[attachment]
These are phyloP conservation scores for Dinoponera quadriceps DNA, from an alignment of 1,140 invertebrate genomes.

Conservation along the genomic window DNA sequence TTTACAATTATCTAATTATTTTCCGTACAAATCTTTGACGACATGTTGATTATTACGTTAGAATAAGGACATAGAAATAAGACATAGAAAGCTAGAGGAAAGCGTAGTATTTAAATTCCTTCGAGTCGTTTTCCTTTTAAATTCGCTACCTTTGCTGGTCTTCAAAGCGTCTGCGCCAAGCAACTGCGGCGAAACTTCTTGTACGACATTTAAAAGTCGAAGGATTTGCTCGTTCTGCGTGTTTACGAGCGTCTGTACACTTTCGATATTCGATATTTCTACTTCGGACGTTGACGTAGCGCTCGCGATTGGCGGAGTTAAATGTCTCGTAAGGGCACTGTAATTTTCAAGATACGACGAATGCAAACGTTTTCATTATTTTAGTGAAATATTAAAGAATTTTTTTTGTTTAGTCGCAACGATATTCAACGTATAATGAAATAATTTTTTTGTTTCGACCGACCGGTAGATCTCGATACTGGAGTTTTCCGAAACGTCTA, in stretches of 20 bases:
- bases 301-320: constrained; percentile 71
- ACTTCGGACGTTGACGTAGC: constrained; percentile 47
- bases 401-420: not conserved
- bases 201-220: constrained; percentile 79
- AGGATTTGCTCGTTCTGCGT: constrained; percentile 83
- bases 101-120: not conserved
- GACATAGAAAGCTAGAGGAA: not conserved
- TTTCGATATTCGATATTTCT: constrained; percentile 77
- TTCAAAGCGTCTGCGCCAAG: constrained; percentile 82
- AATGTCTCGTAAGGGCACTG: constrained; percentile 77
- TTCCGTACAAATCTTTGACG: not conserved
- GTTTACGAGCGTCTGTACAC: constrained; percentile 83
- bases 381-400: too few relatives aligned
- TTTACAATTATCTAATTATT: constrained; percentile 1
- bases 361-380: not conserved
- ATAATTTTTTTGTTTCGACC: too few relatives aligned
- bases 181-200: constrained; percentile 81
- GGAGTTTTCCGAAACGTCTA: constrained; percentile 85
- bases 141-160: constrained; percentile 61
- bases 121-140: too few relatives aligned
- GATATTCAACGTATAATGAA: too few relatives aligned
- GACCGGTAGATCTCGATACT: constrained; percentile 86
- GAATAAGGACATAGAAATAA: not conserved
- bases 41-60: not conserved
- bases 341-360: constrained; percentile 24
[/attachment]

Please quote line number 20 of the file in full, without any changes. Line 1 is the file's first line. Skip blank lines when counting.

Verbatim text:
- GGAGTTTTCCGAAACGTCTA: constrained; percentile 85